Filed Under (Retirement Policy, U.S. Fiscal Policy) by Jeffrey Brown on Apr 24, 2012
Yesterday, the Trustees of the Social Security and Medicare Trust Funds issued their annual report on the financial status of these entitlement programs. These annual reports have been published for decades, and are generally recognized as the most credible, unbiased, and objective assessment of the long-run financial situation facing these programs. I am going to focus on the Social Security program in this post.
Interest groups and policy analysts from across the political spectrum immediately issued press releases trying to spin the findings of the report. Here are the first two that crossed my virtual desk yesterday:
The National Academy of Social Insurance (of which I was a member for many years before finally resigning over frustration at their defense of the status quo) issued a release spinning the report in the most positive light possible: “The 2012 Trustees Report shows that Social Security is 100 percent solvent until 2033, but faces a moderate long-term shortfall. In 2011, Social Security had a surplus – revenue plus interest income in excess of outgo – of $69 billion. Reserves are projected to grow to $3.1 trillion by the end of 2020 … While the trustees’ projections indicate that major changes are not needed, modest changes should be made in a timely manner and can bring Social Security into long-term balance.”
In sharp contrast, the Committee for a Responsible Federal Budget issued a release stating: “Today, the Social Security and Medicare Trustees released their 2012 report on the financial status of Social Security and Medicare, showing that reforms will be needed soon to make these programs sustainable … Social Security as a whole is on an unsustainable path … Social Security’s financial status has deteriorated significantly since last year’s report … Currently, Social Security is adding significantly to unified budget deficits. Not counting the payroll tax holiday this year and last year, the program is projected to run a $53 billion deficit in 2012 and $937 billion from 2013 through 2022.”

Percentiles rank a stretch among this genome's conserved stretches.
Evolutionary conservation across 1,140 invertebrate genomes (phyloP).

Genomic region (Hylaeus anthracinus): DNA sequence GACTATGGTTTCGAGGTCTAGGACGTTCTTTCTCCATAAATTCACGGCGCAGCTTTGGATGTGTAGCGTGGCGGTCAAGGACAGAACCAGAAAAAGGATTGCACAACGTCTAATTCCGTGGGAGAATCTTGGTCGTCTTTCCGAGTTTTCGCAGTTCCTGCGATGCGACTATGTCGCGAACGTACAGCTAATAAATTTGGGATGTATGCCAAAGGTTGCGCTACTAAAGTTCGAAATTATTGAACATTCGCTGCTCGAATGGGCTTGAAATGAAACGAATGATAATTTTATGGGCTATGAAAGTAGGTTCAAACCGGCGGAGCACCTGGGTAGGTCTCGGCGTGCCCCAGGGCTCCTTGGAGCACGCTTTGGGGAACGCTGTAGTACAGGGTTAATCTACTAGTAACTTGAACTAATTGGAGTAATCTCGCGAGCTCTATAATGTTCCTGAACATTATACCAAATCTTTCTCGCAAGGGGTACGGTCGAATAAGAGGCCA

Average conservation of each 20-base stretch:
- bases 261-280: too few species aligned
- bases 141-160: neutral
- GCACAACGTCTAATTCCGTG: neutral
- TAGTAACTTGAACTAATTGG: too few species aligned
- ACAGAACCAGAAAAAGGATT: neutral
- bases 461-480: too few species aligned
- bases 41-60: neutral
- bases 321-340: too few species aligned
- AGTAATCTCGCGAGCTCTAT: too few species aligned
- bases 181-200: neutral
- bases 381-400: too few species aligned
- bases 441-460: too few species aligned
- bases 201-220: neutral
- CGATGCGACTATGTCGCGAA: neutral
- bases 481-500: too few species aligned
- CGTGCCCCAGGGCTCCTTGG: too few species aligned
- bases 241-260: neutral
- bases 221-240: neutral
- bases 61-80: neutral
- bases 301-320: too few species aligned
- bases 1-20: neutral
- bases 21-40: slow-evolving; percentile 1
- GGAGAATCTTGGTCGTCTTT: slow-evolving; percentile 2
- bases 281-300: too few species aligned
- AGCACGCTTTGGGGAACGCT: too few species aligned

Both NASI and CRFB are highly respected organizations, yet the pictures they paint could not be more different. So, who is right? Is it possible to reconcile these two views?
Like last week’s post, in which I tried to cut through the rhetoric over the cost of the Affordable Care Act, this post tries to cut through the rhetoric over Social Security’s finances by using a fictitious debate. And just like last week, the answer to “who is right?” is “It depends …”
Let’s focus on what appears to be a factual disagreement. NASI says “In 2011, Social Security had a surplus.” CRFB says “Social security is adding significantly to unified budget deficits.”
How can the program be running both a surplus and adding to the deficit?
The answer is that it depends on whether you think about interest on the Social Security trust funds as being income or not. One’s views about the Trust Funds also help shed light on whether we should view Social Security as being in financial distress now (the CRFB view), or whether we still have two decades before we have any real problems (the NASI view).